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Old 02-07-2015, 09:09 AM
 
Location: Vallejo
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Quote:
Originally Posted by drive carephilly View Post
BRT Gold is well defined . . . and the US doesn't have any Gold BRT. Cleveland is the best we have at Silver. Brisbane is also Silver.

I'm not making a semantic argument. I don't really care what's rapid transit and what isn't. I'm simply pointing out that you can build a bus line that is fully grade separated. They exist. We even have partial examples in the US.

I'm only making the point that if you're spending the money on that grade separation and you have the ridership to justify it then, in most cases, you're better off putting in a higher capacity rail system . . . unless of course you're in a relatively low-density area that isn't going to densify anytime soon.
No, it really isn't.
Gold is anything that scores 85 on an arbitrary scale. The generally understood requirement of rapid transit is one component of the score. It's still entirely possible to be gold without meeting that requirement however. Lima's system, for example, is only partially grade separated. The standards actually are clearly written from the point of view that BRT is not rapid transit. Hence why most of the "basics" for the score revolve aorund things like lane placement, intersection treatment, and dedicated ROW. Those are gimmes for rapid transit.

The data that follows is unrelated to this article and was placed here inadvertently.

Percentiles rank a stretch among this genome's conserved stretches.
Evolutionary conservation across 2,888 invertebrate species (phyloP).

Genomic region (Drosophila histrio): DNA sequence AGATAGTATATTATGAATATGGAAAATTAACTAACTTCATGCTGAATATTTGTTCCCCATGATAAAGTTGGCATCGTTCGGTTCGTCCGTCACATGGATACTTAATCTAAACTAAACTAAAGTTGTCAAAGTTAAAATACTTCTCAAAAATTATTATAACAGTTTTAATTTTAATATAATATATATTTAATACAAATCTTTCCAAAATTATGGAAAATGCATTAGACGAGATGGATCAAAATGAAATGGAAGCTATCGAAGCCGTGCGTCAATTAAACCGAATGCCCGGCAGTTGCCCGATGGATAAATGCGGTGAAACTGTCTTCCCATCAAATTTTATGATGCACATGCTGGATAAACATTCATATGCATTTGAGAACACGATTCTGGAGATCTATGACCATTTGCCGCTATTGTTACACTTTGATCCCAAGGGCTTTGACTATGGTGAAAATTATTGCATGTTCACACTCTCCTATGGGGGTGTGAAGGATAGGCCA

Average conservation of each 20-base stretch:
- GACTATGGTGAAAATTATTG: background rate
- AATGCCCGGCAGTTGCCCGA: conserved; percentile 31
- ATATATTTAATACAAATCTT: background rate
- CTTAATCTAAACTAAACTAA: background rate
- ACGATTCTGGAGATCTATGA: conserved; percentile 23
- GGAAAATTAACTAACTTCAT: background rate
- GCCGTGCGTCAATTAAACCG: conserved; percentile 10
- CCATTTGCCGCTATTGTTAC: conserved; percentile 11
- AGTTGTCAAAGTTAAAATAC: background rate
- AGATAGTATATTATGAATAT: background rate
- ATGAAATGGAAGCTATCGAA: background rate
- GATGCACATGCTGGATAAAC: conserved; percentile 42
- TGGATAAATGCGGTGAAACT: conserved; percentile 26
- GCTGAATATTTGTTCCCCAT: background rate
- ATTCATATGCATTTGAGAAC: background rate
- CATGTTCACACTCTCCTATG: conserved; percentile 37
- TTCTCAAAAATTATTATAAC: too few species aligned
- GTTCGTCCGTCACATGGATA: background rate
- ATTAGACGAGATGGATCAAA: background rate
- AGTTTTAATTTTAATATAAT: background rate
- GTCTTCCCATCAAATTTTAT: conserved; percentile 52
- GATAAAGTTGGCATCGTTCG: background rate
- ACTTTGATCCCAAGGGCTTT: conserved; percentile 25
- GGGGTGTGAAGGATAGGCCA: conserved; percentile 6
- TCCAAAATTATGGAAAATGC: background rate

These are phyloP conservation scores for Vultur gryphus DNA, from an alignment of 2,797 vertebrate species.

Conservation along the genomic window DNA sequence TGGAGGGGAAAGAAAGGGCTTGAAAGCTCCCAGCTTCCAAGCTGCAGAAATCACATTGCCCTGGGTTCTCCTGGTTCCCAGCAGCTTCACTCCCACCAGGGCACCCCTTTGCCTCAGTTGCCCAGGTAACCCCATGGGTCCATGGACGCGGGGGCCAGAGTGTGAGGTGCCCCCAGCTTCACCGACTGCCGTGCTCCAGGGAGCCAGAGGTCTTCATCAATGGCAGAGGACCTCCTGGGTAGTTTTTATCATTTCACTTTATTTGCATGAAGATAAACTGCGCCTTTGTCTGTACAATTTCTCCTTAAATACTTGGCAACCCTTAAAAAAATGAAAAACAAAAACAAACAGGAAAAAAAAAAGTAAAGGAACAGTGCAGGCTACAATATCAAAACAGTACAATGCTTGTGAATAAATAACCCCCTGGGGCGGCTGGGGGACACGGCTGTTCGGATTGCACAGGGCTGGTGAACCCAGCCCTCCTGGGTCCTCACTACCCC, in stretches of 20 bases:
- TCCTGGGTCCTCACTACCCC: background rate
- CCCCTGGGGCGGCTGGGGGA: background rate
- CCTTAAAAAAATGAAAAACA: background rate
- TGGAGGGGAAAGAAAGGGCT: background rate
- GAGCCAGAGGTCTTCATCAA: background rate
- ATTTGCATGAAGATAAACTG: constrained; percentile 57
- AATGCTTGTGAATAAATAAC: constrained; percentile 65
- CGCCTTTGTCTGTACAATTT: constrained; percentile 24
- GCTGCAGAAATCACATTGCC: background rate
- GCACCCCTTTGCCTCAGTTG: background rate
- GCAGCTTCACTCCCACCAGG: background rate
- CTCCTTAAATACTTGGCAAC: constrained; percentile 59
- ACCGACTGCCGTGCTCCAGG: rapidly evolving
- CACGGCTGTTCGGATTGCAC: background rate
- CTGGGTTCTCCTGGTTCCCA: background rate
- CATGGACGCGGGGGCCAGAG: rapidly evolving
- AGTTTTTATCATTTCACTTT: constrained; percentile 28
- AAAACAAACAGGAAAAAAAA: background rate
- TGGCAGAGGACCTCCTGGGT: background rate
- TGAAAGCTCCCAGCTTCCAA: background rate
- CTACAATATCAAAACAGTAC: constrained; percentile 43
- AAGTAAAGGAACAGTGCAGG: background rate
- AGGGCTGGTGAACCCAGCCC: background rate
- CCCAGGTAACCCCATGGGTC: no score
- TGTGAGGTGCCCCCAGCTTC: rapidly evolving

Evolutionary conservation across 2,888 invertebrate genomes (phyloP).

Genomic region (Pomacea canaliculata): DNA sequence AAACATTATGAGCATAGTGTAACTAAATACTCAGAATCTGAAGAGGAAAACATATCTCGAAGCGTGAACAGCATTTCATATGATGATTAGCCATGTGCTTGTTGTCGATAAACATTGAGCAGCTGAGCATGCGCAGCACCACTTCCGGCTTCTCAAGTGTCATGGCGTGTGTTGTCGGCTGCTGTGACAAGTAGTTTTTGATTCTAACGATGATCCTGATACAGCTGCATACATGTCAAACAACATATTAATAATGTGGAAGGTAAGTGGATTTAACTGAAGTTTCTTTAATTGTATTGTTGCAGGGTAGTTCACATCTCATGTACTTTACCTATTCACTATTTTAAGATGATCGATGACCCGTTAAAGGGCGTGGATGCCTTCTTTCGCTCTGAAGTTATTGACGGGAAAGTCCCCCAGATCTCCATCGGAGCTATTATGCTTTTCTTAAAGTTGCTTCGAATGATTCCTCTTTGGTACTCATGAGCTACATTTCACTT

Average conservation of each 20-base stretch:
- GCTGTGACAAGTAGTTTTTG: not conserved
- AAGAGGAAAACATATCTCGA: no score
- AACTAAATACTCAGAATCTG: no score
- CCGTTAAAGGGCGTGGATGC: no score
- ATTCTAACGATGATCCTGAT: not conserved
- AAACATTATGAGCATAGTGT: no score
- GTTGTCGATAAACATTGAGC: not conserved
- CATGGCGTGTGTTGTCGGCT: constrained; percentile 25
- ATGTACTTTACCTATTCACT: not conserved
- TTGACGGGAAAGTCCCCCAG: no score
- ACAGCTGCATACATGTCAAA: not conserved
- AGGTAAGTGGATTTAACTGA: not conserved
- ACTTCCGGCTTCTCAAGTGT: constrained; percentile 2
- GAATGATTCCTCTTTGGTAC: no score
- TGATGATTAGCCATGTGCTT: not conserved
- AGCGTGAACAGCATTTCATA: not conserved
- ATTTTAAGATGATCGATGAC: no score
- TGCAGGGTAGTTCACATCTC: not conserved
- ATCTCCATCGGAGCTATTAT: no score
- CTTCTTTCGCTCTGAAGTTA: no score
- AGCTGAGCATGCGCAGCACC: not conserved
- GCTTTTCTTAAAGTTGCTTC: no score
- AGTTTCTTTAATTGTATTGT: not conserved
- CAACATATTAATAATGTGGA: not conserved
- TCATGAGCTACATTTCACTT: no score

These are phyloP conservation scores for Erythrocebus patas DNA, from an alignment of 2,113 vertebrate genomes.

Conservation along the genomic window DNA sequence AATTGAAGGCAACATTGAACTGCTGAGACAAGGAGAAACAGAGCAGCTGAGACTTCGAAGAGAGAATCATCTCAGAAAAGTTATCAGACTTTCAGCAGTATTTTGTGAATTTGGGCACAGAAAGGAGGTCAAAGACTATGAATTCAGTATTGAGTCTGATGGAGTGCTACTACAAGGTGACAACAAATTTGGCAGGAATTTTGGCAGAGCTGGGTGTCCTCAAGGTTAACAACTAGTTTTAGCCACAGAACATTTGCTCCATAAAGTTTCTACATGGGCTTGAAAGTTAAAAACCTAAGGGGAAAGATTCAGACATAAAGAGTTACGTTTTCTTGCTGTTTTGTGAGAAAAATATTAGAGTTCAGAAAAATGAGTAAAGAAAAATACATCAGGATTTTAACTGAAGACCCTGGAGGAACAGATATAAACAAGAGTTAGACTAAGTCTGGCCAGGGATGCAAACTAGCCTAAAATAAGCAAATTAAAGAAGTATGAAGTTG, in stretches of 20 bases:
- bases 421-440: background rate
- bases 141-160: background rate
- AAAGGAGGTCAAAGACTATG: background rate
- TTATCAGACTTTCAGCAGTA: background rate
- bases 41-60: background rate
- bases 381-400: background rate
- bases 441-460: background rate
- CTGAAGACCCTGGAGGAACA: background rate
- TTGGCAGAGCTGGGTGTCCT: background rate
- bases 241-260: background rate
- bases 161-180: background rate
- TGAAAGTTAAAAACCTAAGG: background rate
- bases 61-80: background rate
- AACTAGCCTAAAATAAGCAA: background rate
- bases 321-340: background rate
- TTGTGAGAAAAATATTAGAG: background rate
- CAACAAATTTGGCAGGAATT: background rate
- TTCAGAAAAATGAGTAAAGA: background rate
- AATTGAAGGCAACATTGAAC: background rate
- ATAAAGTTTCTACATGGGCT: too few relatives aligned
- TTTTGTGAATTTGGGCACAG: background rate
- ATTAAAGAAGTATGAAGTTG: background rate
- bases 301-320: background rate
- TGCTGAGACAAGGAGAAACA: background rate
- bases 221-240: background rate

It's entirely a semantic argument. BRT just generally is not rapid transit. Ranking it is fine, but it's not like gold BRT is any more rapid transit than silver BRT. The problem is the name. It's not rapid transit. Why call it rapid transit? Applying gold/silver/bronze monikers doesn't change that.
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Old 02-08-2015, 12:54 PM
 
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That's all fine, except when political proponents are pulling semantic bait-and-switches and saying "oh let's do BRT, it's just as good as light rail!" and then build a bunch of express buses that are nothing like gold-level BRT.
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Old 02-09-2015, 08:33 AM
 
Location: Pittsburgh, PA (Morningside)
12,455 posts, read 11,958,801 times
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I have to say, I'm a little shocked that Pittsburgh's system only rates BRT Bronze. It has dedicated bus-only roads, which means that by definition three of the five basic characteristics of BRT are fulfilled.

The only elements it does not have is fare collection off bus (although we've now gone over to a fare card system here, which has sped up boarding considerably), and platform-level boarding.
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Old 02-09-2015, 12:00 PM
 
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Quote:
Originally Posted by FrankMiller View Post
The problem I have with the "N-S isn't dense enough" argument is 1) it's not really true, and 2) to the degree it is true, it's largely because it doesn't have the transit options E-W does. There are many neighborhoods that could easily support rail, but people aren't going to move there just on the hope that someday they might be able to take transit to work.